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One year of trastuzumab remains standard for HER2-positive early-stage breast cancer

SAN ANTONIO — One year of adjuvant trastazumab should remain the standard of care for patients with HER2-positive early-stage breast cancer, according to final results from the randomized PHARE trial presented at San Antonio Breast Cancer Symposium.

“The PHARE study was unsuccessful in demonstrating that 6 months trastazumab is noninferior to 12 months,” Xavier Pivot, MD, professor of medical oncology at Paul-Strauss Cancer Center in Strasbourg, France, said during a presentation. “This study was not the only study to assess a shorter duration of trastazumab. The PERSEPHONE study showed that 6 months trastazumab is noninferior to 12 months. The PHARE and PERSEPHONE studies are very similar in terms of trial design and results, but they provide opposite conclusions. This reflects the difficulty in defining results.”

One year of adjuvant trastuzumab (Herceptin, Genentech) has been the standard treatment for patients with HER2–positive early-stage breast cancer since 2005. However, the optimum duration of treatment has been the subject of debate.

The randomized PHARE trial included 3,380 women (median age, 54 years; range, 21-86) who underwent treatment at 156 centers in France.

Researchers assigned half of the women to the standard 12-month trastuzumab regimen. The other half received treatment for 6 months.

Noninferiority of 6 months vs. 12 months in the intention-to-treat population served as the primary endpoint. Secondary endpoints included OS and metastasis-free survival.

After median follow-up of 7.5 years, researchers reported 704 DFS events.

The adjusted HR for DFS events between the two treatment groups was 1.08 (95% CI, 0.93-1.25), which favored the 12-month regimen but was not statistically significant.

The adjusted HR for OS was 1.13 (95% CI, 0.92-1.39) and the adjusted HR for metastasis-free survival was 1.15 (95% CI, 0.96-1.37).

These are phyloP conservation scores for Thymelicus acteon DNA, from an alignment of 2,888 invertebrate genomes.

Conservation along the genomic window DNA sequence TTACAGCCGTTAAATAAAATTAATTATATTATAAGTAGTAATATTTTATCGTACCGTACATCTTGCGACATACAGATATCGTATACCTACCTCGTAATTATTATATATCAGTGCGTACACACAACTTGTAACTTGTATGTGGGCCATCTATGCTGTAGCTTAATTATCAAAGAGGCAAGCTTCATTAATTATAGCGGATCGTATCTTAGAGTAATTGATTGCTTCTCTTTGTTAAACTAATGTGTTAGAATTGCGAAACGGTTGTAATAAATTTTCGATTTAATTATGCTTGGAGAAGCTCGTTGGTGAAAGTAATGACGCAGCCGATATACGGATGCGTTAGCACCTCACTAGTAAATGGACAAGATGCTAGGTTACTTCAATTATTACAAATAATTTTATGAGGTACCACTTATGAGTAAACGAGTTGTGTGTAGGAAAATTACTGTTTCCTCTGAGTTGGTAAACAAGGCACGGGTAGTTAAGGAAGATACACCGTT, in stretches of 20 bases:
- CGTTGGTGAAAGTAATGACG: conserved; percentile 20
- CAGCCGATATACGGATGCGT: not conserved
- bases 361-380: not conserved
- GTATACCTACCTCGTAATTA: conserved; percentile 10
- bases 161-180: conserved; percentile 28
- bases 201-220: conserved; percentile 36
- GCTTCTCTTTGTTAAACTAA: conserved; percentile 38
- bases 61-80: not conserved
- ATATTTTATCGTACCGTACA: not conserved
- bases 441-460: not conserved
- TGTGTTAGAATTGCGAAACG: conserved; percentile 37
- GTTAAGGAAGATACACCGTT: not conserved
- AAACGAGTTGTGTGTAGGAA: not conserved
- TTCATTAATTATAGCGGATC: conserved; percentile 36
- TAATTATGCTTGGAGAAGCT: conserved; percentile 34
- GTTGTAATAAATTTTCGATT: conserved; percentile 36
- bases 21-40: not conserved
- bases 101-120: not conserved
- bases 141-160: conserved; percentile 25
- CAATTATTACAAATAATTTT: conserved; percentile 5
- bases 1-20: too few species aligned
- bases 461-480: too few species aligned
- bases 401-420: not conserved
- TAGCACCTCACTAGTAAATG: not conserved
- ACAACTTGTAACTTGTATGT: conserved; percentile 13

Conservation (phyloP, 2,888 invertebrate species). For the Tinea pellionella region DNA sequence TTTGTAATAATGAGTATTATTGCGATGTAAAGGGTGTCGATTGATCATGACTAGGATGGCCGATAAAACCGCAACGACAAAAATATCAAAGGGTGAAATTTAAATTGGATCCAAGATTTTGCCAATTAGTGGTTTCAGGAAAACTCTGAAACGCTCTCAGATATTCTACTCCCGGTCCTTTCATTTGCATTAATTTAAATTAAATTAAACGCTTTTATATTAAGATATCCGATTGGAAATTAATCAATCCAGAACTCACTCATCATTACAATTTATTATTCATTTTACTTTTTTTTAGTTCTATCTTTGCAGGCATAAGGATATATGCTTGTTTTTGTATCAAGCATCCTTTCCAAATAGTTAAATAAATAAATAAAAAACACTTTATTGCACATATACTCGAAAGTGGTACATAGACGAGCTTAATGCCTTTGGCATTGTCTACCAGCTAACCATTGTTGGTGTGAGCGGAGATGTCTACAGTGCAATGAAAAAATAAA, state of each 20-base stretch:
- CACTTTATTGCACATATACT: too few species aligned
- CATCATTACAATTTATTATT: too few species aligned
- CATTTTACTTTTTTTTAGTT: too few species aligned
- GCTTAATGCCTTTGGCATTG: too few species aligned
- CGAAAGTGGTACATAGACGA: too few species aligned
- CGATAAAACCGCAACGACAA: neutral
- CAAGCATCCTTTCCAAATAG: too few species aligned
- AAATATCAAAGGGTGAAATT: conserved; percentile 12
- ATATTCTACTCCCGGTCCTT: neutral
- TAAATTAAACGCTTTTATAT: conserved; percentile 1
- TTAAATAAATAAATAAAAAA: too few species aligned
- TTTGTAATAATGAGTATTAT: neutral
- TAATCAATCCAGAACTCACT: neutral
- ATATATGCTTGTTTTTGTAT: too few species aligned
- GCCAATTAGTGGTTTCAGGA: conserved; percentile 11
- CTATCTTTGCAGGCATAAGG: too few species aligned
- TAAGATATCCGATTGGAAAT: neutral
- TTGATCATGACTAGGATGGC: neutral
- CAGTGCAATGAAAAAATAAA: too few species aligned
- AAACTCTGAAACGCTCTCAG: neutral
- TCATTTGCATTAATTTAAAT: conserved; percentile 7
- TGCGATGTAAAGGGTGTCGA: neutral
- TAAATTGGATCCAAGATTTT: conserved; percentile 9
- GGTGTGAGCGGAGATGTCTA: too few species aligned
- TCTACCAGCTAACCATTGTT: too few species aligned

“The choice of the noninferiority margin will remain inherently a subject of controversy, especially in the context of oncology trials where the primary outcome is survival and the least additional death could be considered unacceptable, questioning the very feasibility of such trials,” Pivot and colleagues wrote. “Nevertheless, PHARE failed to show that 6 months of adjuvant trastuzumab was noninferior to 12 months.” – by Jennifer Southall

Reference:

Pivot X, et al. Abstract GS2-07. Presented at: San Antonio Breast Cancer Symposium; Dec. 4-8, 2018; San Antonio.

Disclosures: The study was funded by the French National Cancer Institute. Please see the abstract for all authors’ relevant financial disclosures.

SAN ANTONIO — One year of adjuvant trastazumab should remain the standard of care for patients with HER2-positive early-stage breast cancer, according to final results from the randomized PHARE trial presented at San Antonio Breast Cancer Symposium.

“The PHARE study was unsuccessful in demonstrating that 6 months trastazumab is noninferior to 12 months,” Xavier Pivot, MD, professor of medical oncology at Paul-Strauss Cancer Center in Strasbourg, France, said during a presentation. “This study was not the only study to assess a shorter duration of trastazumab. The PERSEPHONE study showed that 6 months trastazumab is noninferior to 12 months. The PHARE and PERSEPHONE studies are very similar in terms of trial design and results, but they provide opposite conclusions. This reflects the difficulty in defining results.”

One year of adjuvant trastuzumab (Herceptin, Genentech) has been the standard treatment for patients with HER2–positive early-stage breast cancer since 2005. However, the optimum duration of treatment has been the subject of debate.

The randomized PHARE trial included 3,380 women (median age, 54 years; range, 21-86) who underwent treatment at 156 centers in France.

Researchers assigned half of the women to the standard 12-month trastuzumab regimen. The other half received treatment for 6 months.

Noninferiority of 6 months vs. 12 months in the intention-to-treat population served as the primary endpoint. Secondary endpoints included OS and metastasis-free survival.

After median follow-up of 7.5 years, researchers reported 704 DFS events.

The adjusted HR for DFS events between the two treatment groups was 1.08 (95% CI, 0.93-1.25), which favored the 12-month regimen but was not statistically significant.

The adjusted HR for OS was 1.13 (95% CI, 0.92-1.39) and the adjusted HR for metastasis-free survival was 1.15 (95% CI, 0.96-1.37).

“The choice of the noninferiority margin will remain inherently a subject of controversy, especially in the context of oncology trials where the primary outcome is survival and the least additional death could be considered unacceptable, questioning the very feasibility of such trials,” Pivot and colleagues wrote. “Nevertheless, PHARE failed to show that 6 months of adjuvant trastuzumab was noninferior to 12 months.” – by Jennifer Southall

Reference:

Pivot X, et al. Abstract GS2-07. Presented at: San Antonio Breast Cancer Symposium; Dec. 4-8, 2018; San Antonio.

Disclosures: The study was funded by the French National Cancer Institute. Please see the abstract for all authors’ relevant financial disclosures.

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